Viewing the SME market as conglomeration of multiple business cohorts or clusters is a more scientific and practical first step to building a robust SME strategy. (For more research minded, some of the reports at the end can help understand various definitions of SME.)

2. Ecosystem challenges- Legal and taxation

If you skim the development agencies’ and academic literature, some common themes on challenges faced by SME borrowers, emerge

a. Access, adequacy, and cost of growth capital
b. Access to professional document and accounting expertise
c. Availability of adequate collateral security
d. Delayed realisation of debtors due to negotiation asymmetry while dealing with a large corporate buyer.

This is considered to be especially true in developing markets and in some way, albeit indirectly, implicates the lenders for restricting growth of ‘gullible’ and ‘naïve’ SMEs. However, looking deeper would clearly indicate this to be an over generalisation.

While the smaller size, equity and low negotiating power are key vulnerabilities of SMEs, the real constraining factor is the legal and tax compliance ecosystem.

In many countries, either the taxation is very high (typically 30% or higher) and hence the temptation for a low margin small business to avoid tax or the tax compliance machinery is lax or corrupt. In either case much of the sales is off book, making it difficult for the lenders to ascertain financial performance of the SMEs.

Further, if the legal framework, especially recovery laws and enforcement, is weak, the lenders are compelled to adopt conservative lending policies like high promoter contribution, collaterals, and interest rates.

Similarly, a weak Contract enforcement framework makes SME suppliers vulnerable to arm-twisting (margin reduction) or delayed payments (cash flow constraints) from their large corporate buyers.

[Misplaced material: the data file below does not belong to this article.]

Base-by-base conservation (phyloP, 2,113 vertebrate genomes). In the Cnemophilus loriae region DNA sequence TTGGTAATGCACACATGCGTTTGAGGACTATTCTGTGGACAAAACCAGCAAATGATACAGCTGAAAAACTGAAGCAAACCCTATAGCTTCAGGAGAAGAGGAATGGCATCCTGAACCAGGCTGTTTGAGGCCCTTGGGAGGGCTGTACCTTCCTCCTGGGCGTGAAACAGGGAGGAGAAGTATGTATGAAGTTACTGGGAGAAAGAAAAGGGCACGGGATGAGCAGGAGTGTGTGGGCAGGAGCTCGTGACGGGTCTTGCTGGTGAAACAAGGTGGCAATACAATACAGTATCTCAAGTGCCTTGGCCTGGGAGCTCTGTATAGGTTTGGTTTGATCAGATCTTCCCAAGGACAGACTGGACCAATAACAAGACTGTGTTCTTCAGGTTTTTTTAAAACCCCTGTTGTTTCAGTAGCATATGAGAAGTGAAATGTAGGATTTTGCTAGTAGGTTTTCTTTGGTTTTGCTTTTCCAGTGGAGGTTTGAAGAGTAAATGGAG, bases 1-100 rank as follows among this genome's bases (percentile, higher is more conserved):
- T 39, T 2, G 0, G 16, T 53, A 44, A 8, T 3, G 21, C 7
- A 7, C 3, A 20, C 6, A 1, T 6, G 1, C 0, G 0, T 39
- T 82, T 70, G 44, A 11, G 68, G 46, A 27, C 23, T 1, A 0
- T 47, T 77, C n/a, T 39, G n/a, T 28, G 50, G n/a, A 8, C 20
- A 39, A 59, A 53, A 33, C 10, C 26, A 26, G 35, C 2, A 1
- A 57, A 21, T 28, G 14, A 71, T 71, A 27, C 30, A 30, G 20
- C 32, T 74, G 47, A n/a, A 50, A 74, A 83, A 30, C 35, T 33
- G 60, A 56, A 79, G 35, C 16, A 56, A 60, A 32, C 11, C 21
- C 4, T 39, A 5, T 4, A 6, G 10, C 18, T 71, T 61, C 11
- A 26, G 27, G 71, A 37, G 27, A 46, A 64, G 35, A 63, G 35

In essence, lending challenges (and opportunities) in a market cannot be simplistically linked to SME’s ability to provide documents or security or lenders’ conservatism. The legal and taxation ecosystem is the key determinant of transparency and awareness with which both can operate.

A surrogate indicator of the strength of legal framework is the way Supply Chain Finance products perform in a market. SCF primarily entails uncollateralised, transaction level financing of SMEs based on their supplies to the corporate. If the market power of the Corporate (and therefore ability to leverage the legal loopholes) is highly asymmetric, these products cannot find traction. Such markets will then move to high collateralised lending based on averaging based methods (year-end financials) instead of cash-flow based funding.

Understanding of this ecosystem therefore drives the width and depth of the lending products that a Bank will have in a market.

Any lender/advisor building a SME strategy should consider the above macro and ecosystem variables before moving on to product and risk policy design. It takes deep dive and effort. Any navigational shortcut is likely path to turbulence.

 “The pessimist complains about the wind; the optimist expects it to change; the realist adjusts the sails.” – William Arthur Ward

Reference/Further reading

Author Profile
Amit Balooni is the Founder of FrankBanker. In his 20 years banking and consulting career, he has worked with leading banks and now advise banks globally on SME, SCF, Credit Risk and Strategy. Through his workshops, he has trained more than 2500 bankers across mid and senior levels. And continues his learning while pursuing a PhD in banking.

Disclaimer: The opinions expressed here are those of the author and does not reflect the views of